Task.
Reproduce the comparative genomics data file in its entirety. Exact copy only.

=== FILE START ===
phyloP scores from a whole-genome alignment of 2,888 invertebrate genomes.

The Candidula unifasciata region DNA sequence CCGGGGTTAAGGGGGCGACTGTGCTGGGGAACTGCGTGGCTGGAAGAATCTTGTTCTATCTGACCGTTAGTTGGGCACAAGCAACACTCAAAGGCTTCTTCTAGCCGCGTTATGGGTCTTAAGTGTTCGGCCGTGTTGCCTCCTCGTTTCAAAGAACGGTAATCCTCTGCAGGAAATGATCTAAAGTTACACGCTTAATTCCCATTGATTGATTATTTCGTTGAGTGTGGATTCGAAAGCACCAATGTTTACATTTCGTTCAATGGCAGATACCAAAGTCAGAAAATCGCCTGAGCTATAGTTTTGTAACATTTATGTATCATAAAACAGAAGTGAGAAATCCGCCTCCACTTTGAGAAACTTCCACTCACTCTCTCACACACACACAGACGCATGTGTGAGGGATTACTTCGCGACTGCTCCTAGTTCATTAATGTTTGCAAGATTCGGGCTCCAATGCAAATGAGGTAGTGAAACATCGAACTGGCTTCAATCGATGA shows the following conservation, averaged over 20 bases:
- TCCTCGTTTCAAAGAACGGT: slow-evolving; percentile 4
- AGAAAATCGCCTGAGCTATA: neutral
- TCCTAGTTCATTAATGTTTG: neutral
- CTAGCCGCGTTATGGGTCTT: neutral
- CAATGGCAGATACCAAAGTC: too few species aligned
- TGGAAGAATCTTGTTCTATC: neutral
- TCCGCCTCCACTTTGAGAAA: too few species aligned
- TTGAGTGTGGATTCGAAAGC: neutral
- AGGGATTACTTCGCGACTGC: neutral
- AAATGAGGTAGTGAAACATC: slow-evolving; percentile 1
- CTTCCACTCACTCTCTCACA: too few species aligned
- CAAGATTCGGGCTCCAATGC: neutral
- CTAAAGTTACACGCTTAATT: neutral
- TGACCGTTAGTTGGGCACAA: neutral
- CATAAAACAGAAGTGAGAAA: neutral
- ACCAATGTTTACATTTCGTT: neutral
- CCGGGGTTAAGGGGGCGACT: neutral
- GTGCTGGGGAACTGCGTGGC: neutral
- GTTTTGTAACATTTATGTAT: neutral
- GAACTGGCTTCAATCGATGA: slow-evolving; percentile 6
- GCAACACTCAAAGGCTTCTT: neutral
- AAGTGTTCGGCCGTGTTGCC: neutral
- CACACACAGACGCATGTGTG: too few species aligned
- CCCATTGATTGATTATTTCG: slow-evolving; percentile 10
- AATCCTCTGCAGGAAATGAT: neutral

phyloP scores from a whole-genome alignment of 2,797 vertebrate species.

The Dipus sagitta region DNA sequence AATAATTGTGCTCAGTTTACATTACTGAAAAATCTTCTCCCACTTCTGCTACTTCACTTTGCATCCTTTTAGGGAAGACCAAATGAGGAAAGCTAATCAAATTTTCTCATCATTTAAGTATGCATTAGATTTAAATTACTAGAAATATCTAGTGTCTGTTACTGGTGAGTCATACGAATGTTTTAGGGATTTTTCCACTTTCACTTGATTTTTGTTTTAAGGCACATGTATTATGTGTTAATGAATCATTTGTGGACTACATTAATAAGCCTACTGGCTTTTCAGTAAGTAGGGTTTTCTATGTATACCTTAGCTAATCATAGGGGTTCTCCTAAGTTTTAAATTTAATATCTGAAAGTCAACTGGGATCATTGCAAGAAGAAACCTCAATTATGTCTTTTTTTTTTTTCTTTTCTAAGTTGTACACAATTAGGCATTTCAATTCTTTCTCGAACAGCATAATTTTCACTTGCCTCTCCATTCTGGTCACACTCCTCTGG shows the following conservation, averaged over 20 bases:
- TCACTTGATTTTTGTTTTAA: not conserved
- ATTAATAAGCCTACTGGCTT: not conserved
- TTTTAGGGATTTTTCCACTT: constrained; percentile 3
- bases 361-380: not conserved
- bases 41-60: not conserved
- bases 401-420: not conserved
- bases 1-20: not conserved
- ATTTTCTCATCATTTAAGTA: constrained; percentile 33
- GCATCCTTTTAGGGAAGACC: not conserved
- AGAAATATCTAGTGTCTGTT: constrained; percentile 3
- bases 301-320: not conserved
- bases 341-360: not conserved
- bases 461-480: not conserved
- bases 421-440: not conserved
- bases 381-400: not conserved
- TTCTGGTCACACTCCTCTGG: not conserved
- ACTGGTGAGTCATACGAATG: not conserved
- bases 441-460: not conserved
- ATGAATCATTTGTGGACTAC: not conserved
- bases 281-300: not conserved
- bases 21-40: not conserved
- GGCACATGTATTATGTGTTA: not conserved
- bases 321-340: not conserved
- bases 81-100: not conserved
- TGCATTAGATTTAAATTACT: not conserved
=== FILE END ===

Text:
phyloP scores from a whole-genome alignment of 2,888 invertebrate genomes.

The Candidula unifasciata region DNA sequence CCGGGGTTAAGGGGGCGACTGTGCTGGGGAACTGCGTGGCTGGAAGAATCTTGTTCTATCTGACCGTTAGTTGGGCACAAGCAACACTCAAAGGCTTCTTCTAGCCGCGTTATGGGTCTTAAGTGTTCGGCCGTGTTGCCTCCTCGTTTCAAAGAACGGTAATCCTCTGCAGGAAATGATCTAAAGTTACACGCTTAATTCCCATTGATTGATTATTTCGTTGAGTGTGGATTCGAAAGCACCAATGTTTACATTTCGTTCAATGGCAGATACCAAAGTCAGAAAATCGCCTGAGCTATAGTTTTGTAACATTTATGTATCATAAAACAGAAGTGAGAAATCCGCCTCCACTTTGAGAAACTTCCACTCACTCTCTCACACACACACAGACGCATGTGTGAGGGATTACTTCGCGACTGCTCCTAGTTCATTAATGTTTGCAAGATTCGGGCTCCAATGCAAATGAGGTAGTGAAACATCGAACTGGCTTCAATCGATGA shows the following conservation, averaged over 20 bases:
- TCCTCGTTTCAAAGAACGGT: slow-evolving; percentile 4
- AGAAAATCGCCTGAGCTATA: neutral
- TCCTAGTTCATTAATGTTTG: neutral
- CTAGCCGCGTTATGGGTCTT: neutral
- CAATGGCAGATACCAAAGTC: too few species aligned
- TGGAAGAATCTTGTTCTATC: neutral
- TCCGCCTCCACTTTGAGAAA: too few species aligned
- TTGAGTGTGGATTCGAAAGC: neutral
- AGGGATTACTTCGCGACTGC: neutral
- AAATGAGGTAGTGAAACATC: slow-evolving; percentile 1
- CTTCCACTCACTCTCTCACA: too few species aligned
- CAAGATTCGGGCTCCAATGC: neutral
- CTAAAGTTACACGCTTAATT: neutral
- TGACCGTTAGTTGGGCACAA: neutral
- CATAAAACAGAAGTGAGAAA: neutral
- ACCAATGTTTACATTTCGTT: neutral
- CCGGGGTTAAGGGGGCGACT: neutral
- GTGCTGGGGAACTGCGTGGC: neutral
- GTTTTGTAACATTTATGTAT: neutral
- GAACTGGCTTCAATCGATGA: slow-evolving; percentile 6
- GCAACACTCAAAGGCTTCTT: neutral
- AAGTGTTCGGCCGTGTTGCC: neutral
- CACACACAGACGCATGTGTG: too few species aligned
- CCCATTGATTGATTATTTCG: slow-evolving; percentile 10
- AATCCTCTGCAGGAAATGAT: neutral

phyloP scores from a whole-genome alignment of 2,797 vertebrate species.

The Dipus sagitta region DNA sequence AATAATTGTGCTCAGTTTACATTACTGAAAAATCTTCTCCCACTTCTGCTACTTCACTTTGCATCCTTTTAGGGAAGACCAAATGAGGAAAGCTAATCAAATTTTCTCATCATTTAAGTATGCATTAGATTTAAATTACTAGAAATATCTAGTGTCTGTTACTGGTGAGTCATACGAATGTTTTAGGGATTTTTCCACTTTCACTTGATTTTTGTTTTAAGGCACATGTATTATGTGTTAATGAATCATTTGTGGACTACATTAATAAGCCTACTGGCTTTTCAGTAAGTAGGGTTTTCTATGTATACCTTAGCTAATCATAGGGGTTCTCCTAAGTTTTAAATTTAATATCTGAAAGTCAACTGGGATCATTGCAAGAAGAAACCTCAATTATGTCTTTTTTTTTTTTCTTTTCTAAGTTGTACACAATTAGGCATTTCAATTCTTTCTCGAACAGCATAATTTTCACTTGCCTCTCCATTCTGGTCACACTCCTCTGG shows the following conservation, averaged over 20 bases:
- TCACTTGATTTTTGTTTTAA: not conserved
- ATTAATAAGCCTACTGGCTT: not conserved
- TTTTAGGGATTTTTCCACTT: constrained; percentile 3
- bases 361-380: not conserved
- bases 41-60: not conserved
- bases 401-420: not conserved
- bases 1-20: not conserved
- ATTTTCTCATCATTTAAGTA: constrained; percentile 33
- GCATCCTTTTAGGGAAGACC: not conserved
- AGAAATATCTAGTGTCTGTT: constrained; percentile 3
- bases 301-320: not conserved
- bases 341-360: not conserved
- bases 461-480: not conserved
- bases 421-440: not conserved
- bases 381-400: not conserved
- TTCTGGTCACACTCCTCTGG: not conserved
- ACTGGTGAGTCATACGAATG: not conserved
- bases 441-460: not conserved
- ATGAATCATTTGTGGACTAC: not conserved
- bases 281-300: not conserved
- bases 21-40: not conserved
- GGCACATGTATTATGTGTTA: not conserved
- bases 321-340: not conserved
- bases 81-100: not conserved
- TGCATTAGATTTAAATTACT: not conserved